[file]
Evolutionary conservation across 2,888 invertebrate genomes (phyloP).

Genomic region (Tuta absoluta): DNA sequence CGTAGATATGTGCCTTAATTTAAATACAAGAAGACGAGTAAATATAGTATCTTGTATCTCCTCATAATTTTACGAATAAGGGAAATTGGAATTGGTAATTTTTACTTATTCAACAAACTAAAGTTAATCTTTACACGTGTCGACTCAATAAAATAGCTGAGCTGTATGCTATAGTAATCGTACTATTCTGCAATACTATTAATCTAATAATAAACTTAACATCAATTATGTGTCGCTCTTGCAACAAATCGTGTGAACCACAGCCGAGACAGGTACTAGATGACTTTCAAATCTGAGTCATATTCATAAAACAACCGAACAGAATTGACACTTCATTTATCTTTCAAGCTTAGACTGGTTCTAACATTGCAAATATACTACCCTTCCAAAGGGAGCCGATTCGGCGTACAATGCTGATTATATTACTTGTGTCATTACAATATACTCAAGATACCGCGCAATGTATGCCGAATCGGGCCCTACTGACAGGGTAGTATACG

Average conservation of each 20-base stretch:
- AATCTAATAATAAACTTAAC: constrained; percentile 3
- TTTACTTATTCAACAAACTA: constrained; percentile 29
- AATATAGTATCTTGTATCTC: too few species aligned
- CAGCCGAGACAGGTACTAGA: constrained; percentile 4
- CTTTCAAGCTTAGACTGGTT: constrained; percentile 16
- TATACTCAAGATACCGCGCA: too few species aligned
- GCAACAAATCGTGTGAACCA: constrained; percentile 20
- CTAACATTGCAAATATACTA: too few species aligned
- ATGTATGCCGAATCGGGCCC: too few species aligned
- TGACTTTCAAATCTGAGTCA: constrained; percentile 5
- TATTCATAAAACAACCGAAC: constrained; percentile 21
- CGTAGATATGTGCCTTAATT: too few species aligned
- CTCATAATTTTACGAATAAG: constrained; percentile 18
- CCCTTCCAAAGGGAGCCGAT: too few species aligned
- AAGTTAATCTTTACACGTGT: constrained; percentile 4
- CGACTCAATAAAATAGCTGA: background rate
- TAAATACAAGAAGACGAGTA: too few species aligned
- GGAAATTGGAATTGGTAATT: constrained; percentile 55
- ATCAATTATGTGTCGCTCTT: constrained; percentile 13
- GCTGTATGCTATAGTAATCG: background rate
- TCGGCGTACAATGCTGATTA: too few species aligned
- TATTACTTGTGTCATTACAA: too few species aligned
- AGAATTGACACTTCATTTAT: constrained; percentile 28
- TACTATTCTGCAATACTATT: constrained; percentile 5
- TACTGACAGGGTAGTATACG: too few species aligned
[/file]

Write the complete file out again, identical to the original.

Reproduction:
Evolutionary conservation across 2,888 invertebrate genomes (phyloP).

Genomic region (Tuta absoluta): DNA sequence CGTAGATATGTGCCTTAATTTAAATACAAGAAGACGAGTAAATATAGTATCTTGTATCTCCTCATAATTTTACGAATAAGGGAAATTGGAATTGGTAATTTTTACTTATTCAACAAACTAAAGTTAATCTTTACACGTGTCGACTCAATAAAATAGCTGAGCTGTATGCTATAGTAATCGTACTATTCTGCAATACTATTAATCTAATAATAAACTTAACATCAATTATGTGTCGCTCTTGCAACAAATCGTGTGAACCACAGCCGAGACAGGTACTAGATGACTTTCAAATCTGAGTCATATTCATAAAACAACCGAACAGAATTGACACTTCATTTATCTTTCAAGCTTAGACTGGTTCTAACATTGCAAATATACTACCCTTCCAAAGGGAGCCGATTCGGCGTACAATGCTGATTATATTACTTGTGTCATTACAATATACTCAAGATACCGCGCAATGTATGCCGAATCGGGCCCTACTGACAGGGTAGTATACG

Average conservation of each 20-base stretch:
- AATCTAATAATAAACTTAAC: constrained; percentile 3
- TTTACTTATTCAACAAACTA: constrained; percentile 29
- AATATAGTATCTTGTATCTC: too few species aligned
- CAGCCGAGACAGGTACTAGA: constrained; percentile 4
- CTTTCAAGCTTAGACTGGTT: constrained; percentile 16
- TATACTCAAGATACCGCGCA: too few species aligned
- GCAACAAATCGTGTGAACCA: constrained; percentile 20
- CTAACATTGCAAATATACTA: too few species aligned
- ATGTATGCCGAATCGGGCCC: too few species aligned
- TGACTTTCAAATCTGAGTCA: constrained; percentile 5
- TATTCATAAAACAACCGAAC: constrained; percentile 21
- CGTAGATATGTGCCTTAATT: too few species aligned
- CTCATAATTTTACGAATAAG: constrained; percentile 18
- CCCTTCCAAAGGGAGCCGAT: too few species aligned
- AAGTTAATCTTTACACGTGT: constrained; percentile 4
- CGACTCAATAAAATAGCTGA: background rate
- TAAATACAAGAAGACGAGTA: too few species aligned
- GGAAATTGGAATTGGTAATT: constrained; percentile 55
- ATCAATTATGTGTCGCTCTT: constrained; percentile 13
- GCTGTATGCTATAGTAATCG: background rate
- TCGGCGTACAATGCTGATTA: too few species aligned
- TATTACTTGTGTCATTACAA: too few species aligned
- AGAATTGACACTTCATTTAT: constrained; percentile 28
- TACTATTCTGCAATACTATT: constrained; percentile 5
- TACTGACAGGGTAGTATACG: too few species aligned